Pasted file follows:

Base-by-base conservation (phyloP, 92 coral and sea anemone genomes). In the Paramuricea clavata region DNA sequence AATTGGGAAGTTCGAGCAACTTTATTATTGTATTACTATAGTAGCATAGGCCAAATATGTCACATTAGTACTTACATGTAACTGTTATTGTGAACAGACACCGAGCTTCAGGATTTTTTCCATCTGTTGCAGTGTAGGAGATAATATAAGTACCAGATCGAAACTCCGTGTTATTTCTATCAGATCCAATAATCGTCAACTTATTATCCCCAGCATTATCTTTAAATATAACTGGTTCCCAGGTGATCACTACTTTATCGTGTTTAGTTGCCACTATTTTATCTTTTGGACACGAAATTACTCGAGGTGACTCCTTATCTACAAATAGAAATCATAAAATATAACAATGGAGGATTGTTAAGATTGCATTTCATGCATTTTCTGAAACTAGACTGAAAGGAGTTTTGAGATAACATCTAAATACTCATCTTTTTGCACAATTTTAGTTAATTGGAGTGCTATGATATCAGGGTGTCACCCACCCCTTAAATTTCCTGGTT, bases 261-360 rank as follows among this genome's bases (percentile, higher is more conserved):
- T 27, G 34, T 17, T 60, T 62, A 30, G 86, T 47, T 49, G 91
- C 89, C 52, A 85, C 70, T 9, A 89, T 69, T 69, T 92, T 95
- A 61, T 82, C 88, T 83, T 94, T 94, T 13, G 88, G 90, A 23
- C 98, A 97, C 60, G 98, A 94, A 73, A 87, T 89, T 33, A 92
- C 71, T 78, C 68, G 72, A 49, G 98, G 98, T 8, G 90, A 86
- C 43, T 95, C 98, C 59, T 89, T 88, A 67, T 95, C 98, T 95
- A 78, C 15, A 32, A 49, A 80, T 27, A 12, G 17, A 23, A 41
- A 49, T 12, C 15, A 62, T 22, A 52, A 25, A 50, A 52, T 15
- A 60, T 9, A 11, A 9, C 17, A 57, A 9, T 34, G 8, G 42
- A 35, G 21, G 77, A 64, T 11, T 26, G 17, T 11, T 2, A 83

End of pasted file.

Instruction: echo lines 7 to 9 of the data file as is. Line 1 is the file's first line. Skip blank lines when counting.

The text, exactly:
- C 43, T 95, C 98, C 59, T 89, T 88, A 67, T 95, C 98, T 95
- A 78, C 15, A 32, A 49, A 80, T 27, A 12, G 17, A 23, A 41
- A 49, T 12, C 15, A 62, T 22, A 52, A 25, A 50, A 52, T 15